64. 64. Creating a Useful Process Map Lean Six Sigma Step 7: Document any known operating specification for each input and output  What are the operational requirements of the process?  Examples: Obligation Rate 8% per month EOD (End of Day) +/- 1 day Recon Imagery Resolution +/- 1 meter Step 8: Clearly identify all process data collection points  What are the DPUs of the various process steps?  What is the Rolled Throughput Yield (RTY) of the Process? RTY = FPY Step 1 x FPY Step 2 x FPY Step 3 …. x FPY Step n 64 UNCLASSIFIED
  65. 65. Mapping Tips Lean Six Sigma  Use Post-it® notes on butcher paper.  Place top of process boxes just below the middle of the page.  Leave enough room between process boxes to show inventory.  Decide whether to count all parts or just a sample part – make the assumptions up front.  Draw only one to three main suppliers/supplied items.  Title and date map. 65 UNCLASSIFIED
  66. 66. Current State Maps Lean Six Sigma Value Stream Map Circle Diagram Spaghetti Diagram Main Material Tech W/C 51A/B CRANE ISEA Technician 51E SUPPLY Paint PAINT C.O. Booth BOOTH N OFFICE DAAS D TOOL I NDI NDI ROOM Office Strip DEPT Tank SNAP AWP/RMS HEAD STRIP ROOM STOCK SK POINT SAFETY BO1 DOCKSIDE 520 PEO SUPV P.C.PC PC IWS2 51D 66 UNCLASSIFIED
  67. 67. Data Blocks Lean Six Sigma Place a data block under each step in the process. step number: Process Description: Demand: How many items the customer wants per ___ Trigger: What tells you to begin this step? Done: What tells you the step is finished? Flow Time Entire time it takes to complete step? (8 hours @ day & FLOW TIME) Touch TIme: Meets all three Criteria for VA People: Number of people required to complete the step? Shifts: How many places this step is performed No. Defects: Number of defects per unit time (% defective may also be accepted) WIP: How many items have been started but not completed WIQ: How many items waiting to start Use standard method for all data blocks. This could be Personnel Distance Traveled: Product travel. or Changeover: Time between last step of current job to first step of next job Flow Stoppers: Problems that keep you from doing your job 67 UNCLASSIFIED
  68. 68. Exercise Lean Six Sigma  Draw a current process map based upon Round 1 simulation.  Annotate data blocks 18 minutes 68 UNCLASSIFIED
  69. 69. Measure Tollgate Questions Lean Six Sigma  Has an overarching Value Stream Map been completed with data to better understand the process and problem, and show where root causes might reside?  Has the team conducted a value-added and cycle time analysis, identifying areas where time and resources are devoted to tasks not critical to the customer?  Has the team identified specific input, process and output measures needing to be collected for both effectiveness and efficiency categories?  Has the team developed clear, unambiguous operational definitions for each measurement and tested them with others to ensure clarity and consistency?  Has a clear, reasonable choice been made between gathering new data or taking advantage of existing data already collected by the organization?  Has an appropriate sample size and sampling frequency been established to ensure valid representation of the process we are measuring?  Has the measurement system been checked for repeatability and reproducibility, potentially including training data collectors?  Has the team developed and tested data collection forms or check sheets?  Has baseline performance and process capability been established? How large is the gap between current performance and customer requirements? 69 UNCLASSIFIED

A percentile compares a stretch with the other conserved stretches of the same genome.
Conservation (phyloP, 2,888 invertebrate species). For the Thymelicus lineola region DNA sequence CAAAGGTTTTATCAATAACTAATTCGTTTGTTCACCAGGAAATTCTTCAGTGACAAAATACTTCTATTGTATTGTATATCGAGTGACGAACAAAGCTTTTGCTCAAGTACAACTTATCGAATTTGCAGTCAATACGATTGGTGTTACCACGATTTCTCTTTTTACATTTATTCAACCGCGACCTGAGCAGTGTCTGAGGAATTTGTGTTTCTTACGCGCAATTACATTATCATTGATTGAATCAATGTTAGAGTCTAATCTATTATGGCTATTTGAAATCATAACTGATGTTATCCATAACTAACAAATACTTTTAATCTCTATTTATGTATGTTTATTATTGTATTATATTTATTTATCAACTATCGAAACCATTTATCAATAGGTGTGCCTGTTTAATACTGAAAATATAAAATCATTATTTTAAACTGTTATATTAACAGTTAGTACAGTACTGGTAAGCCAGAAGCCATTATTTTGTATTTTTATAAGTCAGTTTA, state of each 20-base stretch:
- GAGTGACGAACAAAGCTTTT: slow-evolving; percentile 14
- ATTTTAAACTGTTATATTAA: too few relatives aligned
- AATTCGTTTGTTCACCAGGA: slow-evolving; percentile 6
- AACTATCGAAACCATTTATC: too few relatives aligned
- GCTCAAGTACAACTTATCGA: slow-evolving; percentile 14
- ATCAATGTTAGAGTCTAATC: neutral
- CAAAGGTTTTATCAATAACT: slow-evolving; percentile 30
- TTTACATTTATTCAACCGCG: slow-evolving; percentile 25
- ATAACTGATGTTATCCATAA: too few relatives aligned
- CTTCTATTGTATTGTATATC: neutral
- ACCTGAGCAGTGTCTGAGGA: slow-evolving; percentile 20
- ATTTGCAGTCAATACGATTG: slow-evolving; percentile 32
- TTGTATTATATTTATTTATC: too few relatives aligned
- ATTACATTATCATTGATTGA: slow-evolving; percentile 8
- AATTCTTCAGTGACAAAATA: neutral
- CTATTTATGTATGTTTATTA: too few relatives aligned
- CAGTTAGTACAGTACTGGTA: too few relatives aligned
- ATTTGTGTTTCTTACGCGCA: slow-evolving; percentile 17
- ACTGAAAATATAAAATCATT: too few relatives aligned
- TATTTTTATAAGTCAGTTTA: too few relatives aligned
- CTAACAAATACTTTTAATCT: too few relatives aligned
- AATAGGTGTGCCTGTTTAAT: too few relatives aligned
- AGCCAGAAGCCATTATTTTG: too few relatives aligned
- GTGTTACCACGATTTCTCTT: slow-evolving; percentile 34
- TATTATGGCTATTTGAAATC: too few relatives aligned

70. 70. What We Have Covered Lean Six Sigma  Data – types, collection plans  Data measures – mean, median, standard deviation  Minitab familiarization  Sampling – reasons, types, computing sample size  Measurement System Analysis - purpose, components  Normality of data  Run Charts  Control Charts  Process Capability  Process Mapping 70 UNCLASSIFIED
  71. 71. Lean Six Sigma Define Measure Analyze Improve Analyze Control 71 UNCLASSIFIED
  72. 72. Learning Objectives Lean Six Sigma  Learn and apply analytical and graphical techniques for identifying the potential root causes of a problem 72 UNCLASSIFIED
  73. 73. Searching for Xs Lean Six Sigma  The primary focus of the analyze phase is to separate the Critical Few from the Trivial Many  In short: What is driving our deficiency or variation? All Possible Xs Probable Xs 73 UNCLASSIFIED
  74. 74. Root Cause Lean Six Sigma  Why find the root cause of a defect?  Eliminate the root cause, not the symptom  Problem doesn't show up again  Corrective action must:  Ensure that the error is physically prevented from occurring again  Prevents a defect loop 74 UNCLASSIFIED
  75. 75. Root Cause Analysis Lean Six Sigma  Cause and Effect may be separated by Time, Logical Flow and Location.  A Cause/Effect relationship is one-way.  The Effect is not the Cause! Cause Effect Time - Logical Flow - Location 75 UNCLASSIFIED